PHT’s awards picks for 2014-15

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Just a brief awards post on this busy day. Halford and I each gave our top picks. Feel free to add your two bits in the comments section.

Hart Trophy

Brough: Carey Price. Nobody was more important to their team than this guy. If not for Price, the Habs may not have made the playoffs. I did strongly consider Alex Ovechkin, given he had 10 more goals than anyone else. If Caps fans are mad at me for choosing otherwise, perhaps they can take solace in the fact I didn’t really consider Sidney Crosby at all.

Halford: Carey Price. I also strongly considered Ovechkin, who was the only skater to break the 50-goal mark. But Price was the only goalie with a GAA under 2.00 and save percentage over .930, and on a Montreal team that finished 20th in offense (2.61 goals per game), Price was the more valuable player.

Norris Trophy

Brough: Erik Karlsson. I don’t apologize for picking the defenseman with the most points. It’s not the only factor I considered (obviously), but the ability to move the puck and create offense from the back end is vitally important, and nobody does it better than Karlsson.

Halford: Drew Doughty. No d-man logged more total ice time this season. Not even Ryan Suter. The Kings may have missed the playoffs, but it wasn’t because of Doughty. He’s the best two-way defenseman in the world.

Calder Trophy

Brough: Aaron Ekblad. It was extremely hard not to pick Johnny Gaudreau or Mark Stone, but considering Ekblad’s rookie season, compared to the ones by other 18-year-old defensemen throughout the years, was in line with Bobby Orr’s, I’m not going to lose any sleep over my decision.

Halford: Mark Stone. This was the toughest pick by far but, in the end, I couldn’t ignore how well he played over the final half of the year, especially when the Sens went on their tear. Only Ovechkin, Crosby, Jamie Benn and John Tavares scored more points than Stone (44) after Jan. 1.

Jack Adams Award

Brough: Barry Trotz. Did a masterful job convincing the Capitals to buy in and play with more structure. Also handled Ovechkin perfectly, providing constructive criticism while also publicly praising and bonding with his captain and face of the franchise.

Halford: Bob Hartley. The Flames went from 77 to 97 points, snapped a six-year playoff drought and did it with their captain and best player, Mark Giordano, missing the final 21 games of the regular season. Yeah, there was some puck luck and good fortune involved, but Hartley did a remarkable job getting this team to overachieve.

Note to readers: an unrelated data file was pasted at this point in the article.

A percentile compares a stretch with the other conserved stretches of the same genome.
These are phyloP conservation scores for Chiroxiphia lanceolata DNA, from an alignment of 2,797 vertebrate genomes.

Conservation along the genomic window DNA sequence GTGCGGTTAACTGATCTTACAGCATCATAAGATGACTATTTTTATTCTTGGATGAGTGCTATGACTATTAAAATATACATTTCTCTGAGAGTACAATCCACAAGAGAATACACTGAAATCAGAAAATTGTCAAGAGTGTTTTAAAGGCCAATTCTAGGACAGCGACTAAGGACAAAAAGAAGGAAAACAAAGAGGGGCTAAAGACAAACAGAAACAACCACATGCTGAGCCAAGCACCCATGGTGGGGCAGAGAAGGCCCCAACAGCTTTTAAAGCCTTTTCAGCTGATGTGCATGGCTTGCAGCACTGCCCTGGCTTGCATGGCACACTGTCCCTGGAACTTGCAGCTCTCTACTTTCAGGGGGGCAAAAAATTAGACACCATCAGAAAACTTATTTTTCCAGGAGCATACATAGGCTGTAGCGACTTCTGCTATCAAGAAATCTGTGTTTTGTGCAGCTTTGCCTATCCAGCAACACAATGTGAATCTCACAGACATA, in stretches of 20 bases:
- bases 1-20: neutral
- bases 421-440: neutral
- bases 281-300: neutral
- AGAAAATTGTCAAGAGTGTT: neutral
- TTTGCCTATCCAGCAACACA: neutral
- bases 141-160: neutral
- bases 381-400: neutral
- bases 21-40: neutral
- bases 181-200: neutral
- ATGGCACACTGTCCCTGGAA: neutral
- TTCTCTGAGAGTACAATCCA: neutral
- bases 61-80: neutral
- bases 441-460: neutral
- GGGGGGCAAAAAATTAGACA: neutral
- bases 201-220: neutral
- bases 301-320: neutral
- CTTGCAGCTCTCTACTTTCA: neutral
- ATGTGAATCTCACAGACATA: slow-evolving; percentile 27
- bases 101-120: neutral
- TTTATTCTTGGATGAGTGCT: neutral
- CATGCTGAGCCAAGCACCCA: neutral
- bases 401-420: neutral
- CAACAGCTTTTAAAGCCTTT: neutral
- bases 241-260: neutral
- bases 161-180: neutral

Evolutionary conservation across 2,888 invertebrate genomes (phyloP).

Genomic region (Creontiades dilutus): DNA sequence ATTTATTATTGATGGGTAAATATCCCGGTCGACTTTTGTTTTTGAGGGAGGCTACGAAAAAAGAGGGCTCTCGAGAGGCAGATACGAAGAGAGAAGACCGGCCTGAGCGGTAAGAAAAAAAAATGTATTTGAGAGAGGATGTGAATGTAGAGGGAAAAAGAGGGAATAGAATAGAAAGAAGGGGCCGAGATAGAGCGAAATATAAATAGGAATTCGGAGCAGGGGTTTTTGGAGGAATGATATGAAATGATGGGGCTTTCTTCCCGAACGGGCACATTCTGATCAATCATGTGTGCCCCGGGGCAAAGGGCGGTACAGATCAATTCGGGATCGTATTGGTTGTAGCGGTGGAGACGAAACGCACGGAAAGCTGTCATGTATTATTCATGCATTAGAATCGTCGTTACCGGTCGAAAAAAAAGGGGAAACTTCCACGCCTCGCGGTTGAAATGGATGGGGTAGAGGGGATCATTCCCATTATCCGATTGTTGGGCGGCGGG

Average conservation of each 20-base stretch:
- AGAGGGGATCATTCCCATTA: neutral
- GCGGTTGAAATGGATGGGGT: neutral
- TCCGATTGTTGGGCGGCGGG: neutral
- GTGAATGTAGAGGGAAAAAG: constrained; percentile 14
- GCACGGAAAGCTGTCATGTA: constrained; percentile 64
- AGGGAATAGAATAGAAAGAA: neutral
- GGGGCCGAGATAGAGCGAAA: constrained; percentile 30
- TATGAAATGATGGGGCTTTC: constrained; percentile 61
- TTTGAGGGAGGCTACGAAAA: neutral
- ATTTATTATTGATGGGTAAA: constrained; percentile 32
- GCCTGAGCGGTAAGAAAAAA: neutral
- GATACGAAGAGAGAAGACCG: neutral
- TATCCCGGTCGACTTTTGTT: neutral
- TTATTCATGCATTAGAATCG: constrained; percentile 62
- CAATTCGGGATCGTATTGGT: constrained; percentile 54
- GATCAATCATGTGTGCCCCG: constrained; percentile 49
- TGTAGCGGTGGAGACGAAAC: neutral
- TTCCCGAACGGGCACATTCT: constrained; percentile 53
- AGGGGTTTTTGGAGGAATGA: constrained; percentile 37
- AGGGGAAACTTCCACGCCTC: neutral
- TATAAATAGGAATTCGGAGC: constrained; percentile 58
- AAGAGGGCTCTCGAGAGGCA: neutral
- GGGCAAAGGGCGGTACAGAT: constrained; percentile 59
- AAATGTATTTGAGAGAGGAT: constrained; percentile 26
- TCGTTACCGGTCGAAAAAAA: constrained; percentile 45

Selke Trophy

Brough: Patrice Bergeron. A tough season for Bruins fans, but having this guy under contract through 2021-22 is a good way to feel better.

Halford: Patrice Bergeron. I considered some extremely talented guys — Jonathan Toews, Anze Kopitar, Pavel Datsyuk — for the Selke, but never thought about giving the first-place vote to anybody but Bergeron. Kinda says it all.

Vezina Trophy

Brough. Carey Price. Played the fourth-most minutes among all NHL goalies and nobody had a lower save percentage than his .933 mark. Ultimately, this wasn’t a tough decision, despite some excellent seasons from a handful of other goalies.

Halford: Carey Price. He’s going to win in his first year as a finalist, an interesting factoid in that it reminds you Carey Price has never been a Vezina finalist before, let alone won one.

Lady Byng Trophy

Brough: Sean Monahan. Took just six minor penalties all season, to go with 31 goals. There were actually a few candidates for this award on the ultra-disciplined Flames.

Halford: Jiri Hudler. It’s a Calgary love-in! Hudler took one more minor penalty than Monahan did this year, but also finished with the team scoring lead (76 point). That gets him the nod in my book.

Players hope US-Canada rivalry game helps spawn pro league

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HARTFORD, Conn. (AP) — The United States women’s hockey team beat Canada 4-1 on Saturday night, with players hoping the first in a series of five games between the international rivals will help kindle the public’s interest in both their sport and their fight off the ice for better professional opportunities.

Canada’s Victoria Bach and the Megan Keller of the U.S. traded power-play goals in the first period, before Amanda Kessel put the U.S. on top for good with a player advantage in the second. Abbe Roque’s backhand in the period gave the US a 3-1 lead and Alex Carpenter beat Genevieve Lacasse for the final goal 1:15 seconds later.

More than 7,000 fans showed up for the international competition, which comes after more than 200 members of what has since become the Professional Women’s Hockey Players’ Association announced in May they would not play professionally in North America during the 2019-2020 season.